At this stage in her life as a bowler, Shannon Small is unlikely to make a huge leap forward in her game. For someone who averaged 223 during her senior year at Plum, the ceiling isn’t far off.
Now it’s more about tuning in and adapting to the rigors of college-level competition. As she enters the winter portion of her second season in Duquesne, she does just that.
After earning Northeast Conference Rookie of the Year last winter, Small finished the fall portion of the Dukes’ 2021-22 schedule fifth in the nation in Baker format makeable reserve percentages (88.1) and 11th in individually makeable reserve conversion rate (86.5).
“I’ve had a lot of fun with it so far,” said Small.
Not that there have been no challenges. In particular, the restrictions brought about by the pandemic made it difficult to get used to being a Division I athlete.
The competition schedule during her freshman season was essentially cut in half due to travel restrictions. Bond time with teammates was disjointed, as they often had to practice in smaller groups and were limited in their off-lane meetings due to regulations regarding dorm rooms. (At least, Small had the advantage of having former Plum teammate Sarah Kirkpatrick on the team.)
“I don’t know what a regular season is like because I started in a covid season,” said Small. “This season has been a lot more normal than last year. Last year there were many restrictions. But I still understood the team aspect of everything, but it was more difficult because of all the limitations. ”
Ready or not, Small got an important role as a freshman. Due to an injury to one of the Dukes’ top bowlers, Small was placed in the No. 4 position in the revamped lineup, where she set the table for the anchor bowler. Think of it in baseball terms as the set-up man for the closer.
“She came ready to go and helped us a lot,” said coach Jody Fetterhoff, who has guided the Dukes since the program started five years ago. “It was a very high pressure situation, and she was really able to do a good job with that.”
Small played her part to perfection, and as last winter rolled around, the Dukes’ schedule stabilized. They finished 35-17 overall (16-5 NEC).
The 2021-22 season was more typical. Duquesne finished the fall 36-19 overall and 4-3 in the NEC. The winter schedule starts on January 23 and builds up to the NEC Championship from March 25-27.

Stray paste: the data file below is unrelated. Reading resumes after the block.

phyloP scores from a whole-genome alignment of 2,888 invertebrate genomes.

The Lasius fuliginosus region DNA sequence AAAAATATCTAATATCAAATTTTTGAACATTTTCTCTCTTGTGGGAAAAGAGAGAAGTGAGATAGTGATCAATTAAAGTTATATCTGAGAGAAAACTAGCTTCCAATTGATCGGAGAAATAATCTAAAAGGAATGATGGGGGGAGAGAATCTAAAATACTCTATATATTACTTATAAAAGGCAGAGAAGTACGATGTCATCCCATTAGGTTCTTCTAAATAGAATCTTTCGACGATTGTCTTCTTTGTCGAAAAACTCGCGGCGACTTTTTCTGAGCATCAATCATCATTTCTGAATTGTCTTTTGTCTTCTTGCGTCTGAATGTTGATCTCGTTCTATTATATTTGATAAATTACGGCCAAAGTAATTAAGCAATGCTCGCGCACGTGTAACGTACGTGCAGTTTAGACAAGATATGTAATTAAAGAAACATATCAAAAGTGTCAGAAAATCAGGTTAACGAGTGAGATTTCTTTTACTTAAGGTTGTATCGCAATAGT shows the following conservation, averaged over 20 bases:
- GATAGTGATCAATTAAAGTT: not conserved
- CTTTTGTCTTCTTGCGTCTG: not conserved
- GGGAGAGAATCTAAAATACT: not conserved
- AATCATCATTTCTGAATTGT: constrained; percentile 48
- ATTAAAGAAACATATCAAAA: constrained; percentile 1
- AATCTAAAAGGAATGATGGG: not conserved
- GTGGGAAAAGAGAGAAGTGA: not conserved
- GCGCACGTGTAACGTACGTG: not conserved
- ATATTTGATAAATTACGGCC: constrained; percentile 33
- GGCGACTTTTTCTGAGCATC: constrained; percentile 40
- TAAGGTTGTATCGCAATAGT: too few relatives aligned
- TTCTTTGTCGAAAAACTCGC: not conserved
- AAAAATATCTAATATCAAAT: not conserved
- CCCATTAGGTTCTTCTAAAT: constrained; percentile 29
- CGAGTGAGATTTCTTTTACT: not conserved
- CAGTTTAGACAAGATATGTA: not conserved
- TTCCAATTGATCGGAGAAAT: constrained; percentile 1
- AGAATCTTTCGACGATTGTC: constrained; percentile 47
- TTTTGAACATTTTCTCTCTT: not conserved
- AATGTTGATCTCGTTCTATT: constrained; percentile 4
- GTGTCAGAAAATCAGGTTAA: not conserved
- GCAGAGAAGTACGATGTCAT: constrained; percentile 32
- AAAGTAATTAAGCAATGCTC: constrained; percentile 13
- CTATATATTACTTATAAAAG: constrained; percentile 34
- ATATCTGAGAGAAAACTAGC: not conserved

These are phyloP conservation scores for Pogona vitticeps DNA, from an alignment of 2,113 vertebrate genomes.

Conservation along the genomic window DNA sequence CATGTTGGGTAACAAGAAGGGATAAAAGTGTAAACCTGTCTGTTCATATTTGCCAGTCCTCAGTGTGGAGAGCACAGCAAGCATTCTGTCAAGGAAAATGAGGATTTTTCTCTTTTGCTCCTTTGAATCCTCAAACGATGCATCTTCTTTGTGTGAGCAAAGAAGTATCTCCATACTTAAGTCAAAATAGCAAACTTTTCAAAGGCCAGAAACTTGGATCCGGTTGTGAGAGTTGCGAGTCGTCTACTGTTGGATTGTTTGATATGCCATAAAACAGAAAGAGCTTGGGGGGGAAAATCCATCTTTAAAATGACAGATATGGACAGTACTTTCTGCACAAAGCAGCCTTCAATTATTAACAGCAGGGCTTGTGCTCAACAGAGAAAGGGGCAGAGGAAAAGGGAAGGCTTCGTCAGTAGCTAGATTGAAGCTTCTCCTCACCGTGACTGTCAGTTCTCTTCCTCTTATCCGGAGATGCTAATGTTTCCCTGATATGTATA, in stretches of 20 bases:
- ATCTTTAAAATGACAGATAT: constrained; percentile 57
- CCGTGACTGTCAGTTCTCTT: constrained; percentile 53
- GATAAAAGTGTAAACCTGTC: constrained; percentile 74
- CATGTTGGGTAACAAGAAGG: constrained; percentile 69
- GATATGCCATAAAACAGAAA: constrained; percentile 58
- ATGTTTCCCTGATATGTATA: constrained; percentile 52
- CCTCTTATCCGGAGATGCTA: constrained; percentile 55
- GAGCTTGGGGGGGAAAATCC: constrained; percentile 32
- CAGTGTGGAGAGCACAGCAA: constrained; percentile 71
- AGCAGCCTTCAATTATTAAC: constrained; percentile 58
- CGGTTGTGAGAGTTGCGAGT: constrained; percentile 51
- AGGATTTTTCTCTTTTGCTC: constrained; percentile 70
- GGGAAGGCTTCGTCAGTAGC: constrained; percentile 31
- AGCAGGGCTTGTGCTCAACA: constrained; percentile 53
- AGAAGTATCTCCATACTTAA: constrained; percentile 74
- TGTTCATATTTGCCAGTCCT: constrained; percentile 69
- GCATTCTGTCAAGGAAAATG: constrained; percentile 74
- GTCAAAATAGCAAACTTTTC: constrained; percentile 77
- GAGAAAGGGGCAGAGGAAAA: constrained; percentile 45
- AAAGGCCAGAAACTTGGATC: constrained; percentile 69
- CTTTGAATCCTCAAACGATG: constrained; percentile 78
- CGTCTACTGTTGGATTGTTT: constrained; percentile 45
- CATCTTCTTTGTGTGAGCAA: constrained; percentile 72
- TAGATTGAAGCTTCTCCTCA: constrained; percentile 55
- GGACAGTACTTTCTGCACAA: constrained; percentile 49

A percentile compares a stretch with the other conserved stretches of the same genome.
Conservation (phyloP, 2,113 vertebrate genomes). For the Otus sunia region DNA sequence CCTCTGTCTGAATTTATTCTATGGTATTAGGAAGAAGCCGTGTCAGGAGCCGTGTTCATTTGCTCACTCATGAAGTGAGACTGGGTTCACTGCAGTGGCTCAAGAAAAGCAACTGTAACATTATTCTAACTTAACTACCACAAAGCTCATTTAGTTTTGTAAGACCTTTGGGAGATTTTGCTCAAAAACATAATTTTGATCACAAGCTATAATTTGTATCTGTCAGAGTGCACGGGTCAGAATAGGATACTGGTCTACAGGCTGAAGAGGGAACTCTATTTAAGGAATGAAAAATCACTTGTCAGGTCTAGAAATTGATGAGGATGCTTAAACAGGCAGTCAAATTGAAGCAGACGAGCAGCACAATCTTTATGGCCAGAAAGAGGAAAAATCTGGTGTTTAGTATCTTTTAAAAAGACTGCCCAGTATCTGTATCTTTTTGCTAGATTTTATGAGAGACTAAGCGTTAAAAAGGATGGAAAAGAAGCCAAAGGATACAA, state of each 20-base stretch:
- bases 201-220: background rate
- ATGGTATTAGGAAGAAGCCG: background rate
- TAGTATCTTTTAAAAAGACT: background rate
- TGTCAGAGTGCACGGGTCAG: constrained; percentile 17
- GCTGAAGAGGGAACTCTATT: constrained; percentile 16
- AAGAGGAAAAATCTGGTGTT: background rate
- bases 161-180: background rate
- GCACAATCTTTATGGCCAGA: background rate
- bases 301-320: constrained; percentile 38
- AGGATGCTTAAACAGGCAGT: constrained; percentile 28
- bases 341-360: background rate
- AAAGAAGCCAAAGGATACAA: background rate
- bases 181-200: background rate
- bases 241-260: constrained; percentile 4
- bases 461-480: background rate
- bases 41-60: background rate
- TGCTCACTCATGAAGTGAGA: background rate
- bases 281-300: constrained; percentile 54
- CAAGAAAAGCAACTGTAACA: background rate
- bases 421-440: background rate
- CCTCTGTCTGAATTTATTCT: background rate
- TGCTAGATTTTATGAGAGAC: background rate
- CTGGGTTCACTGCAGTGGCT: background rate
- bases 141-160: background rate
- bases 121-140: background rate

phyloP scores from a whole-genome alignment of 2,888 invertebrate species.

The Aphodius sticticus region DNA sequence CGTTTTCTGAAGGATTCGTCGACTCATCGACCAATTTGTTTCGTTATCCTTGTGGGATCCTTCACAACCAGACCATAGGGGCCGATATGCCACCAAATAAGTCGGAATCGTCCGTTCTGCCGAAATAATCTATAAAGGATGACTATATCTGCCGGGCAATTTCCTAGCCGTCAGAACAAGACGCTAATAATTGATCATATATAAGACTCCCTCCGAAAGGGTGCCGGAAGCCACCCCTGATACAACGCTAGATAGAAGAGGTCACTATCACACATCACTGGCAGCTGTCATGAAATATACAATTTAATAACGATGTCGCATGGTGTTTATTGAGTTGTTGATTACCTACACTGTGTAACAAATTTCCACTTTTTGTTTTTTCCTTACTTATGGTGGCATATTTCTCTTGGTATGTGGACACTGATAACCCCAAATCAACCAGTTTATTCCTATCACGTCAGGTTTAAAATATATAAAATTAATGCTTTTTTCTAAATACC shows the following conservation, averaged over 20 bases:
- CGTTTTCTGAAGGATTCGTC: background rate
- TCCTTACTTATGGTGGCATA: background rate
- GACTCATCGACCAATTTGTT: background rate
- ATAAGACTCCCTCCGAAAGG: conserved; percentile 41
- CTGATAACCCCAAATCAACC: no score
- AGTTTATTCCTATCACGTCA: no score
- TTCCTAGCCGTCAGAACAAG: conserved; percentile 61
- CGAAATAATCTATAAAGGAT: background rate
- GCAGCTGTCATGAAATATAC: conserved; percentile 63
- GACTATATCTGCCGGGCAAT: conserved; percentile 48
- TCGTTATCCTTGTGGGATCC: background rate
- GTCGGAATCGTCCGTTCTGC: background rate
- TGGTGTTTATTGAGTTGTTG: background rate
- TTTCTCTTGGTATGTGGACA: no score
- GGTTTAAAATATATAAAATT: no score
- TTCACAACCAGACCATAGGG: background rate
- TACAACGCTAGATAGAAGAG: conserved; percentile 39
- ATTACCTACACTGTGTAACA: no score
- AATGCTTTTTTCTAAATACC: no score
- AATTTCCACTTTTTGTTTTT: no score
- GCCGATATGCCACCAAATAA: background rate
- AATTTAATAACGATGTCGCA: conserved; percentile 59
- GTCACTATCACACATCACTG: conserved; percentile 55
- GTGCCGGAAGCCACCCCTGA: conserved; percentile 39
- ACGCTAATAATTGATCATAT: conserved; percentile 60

With a larger selection of matches and more regular practice time, Fetterhoff has helped Small with her game.
She and Small have worked a lot on ball speed. Because Small throws a slower ball, Fetterhoff said, she needs to release it further down the course so she can overcome shorter oil cartridges and higher friction surfaces to hit more.
“The most important thing with Shannon in the fall, the (oil) patterns and the surfaces we boasted about weren’t her ‘A’ game,” Fetterhoff said. “So she was asked to do things that weren’t her comfort zone. She is a phenomenal reserve shooter and we actually needed her for her reserve shooters.
“It doesn’t matter what we bowl at, I can count on her to make her spares. And that’s really what you want in your three-, four-hole bowler.”
In addition, Small said she is in the process of adapting to the way lane conditions change over the course of a race. She said she can see improvement and is confident she can continue on that journey.
“All the workouts we do, I’ve gotten a little more consistent,” she said. “I have learned a lot, both in bowling and in competition. There was much to learn. … I now know a lot more about bowling.”
And while the ceiling is in sight, Fetterhoff said Small isn’t there yet.
“She can go as far as she wants,” Fetterhoff said. “She does everything she has to do and… the more experience she gets, the more comfortable she feels, she’s just going to get so much better.”
Chuck Curti is a Tribune-Review staff writer. You can contact Chuck via email at email@example.com or via Twitter .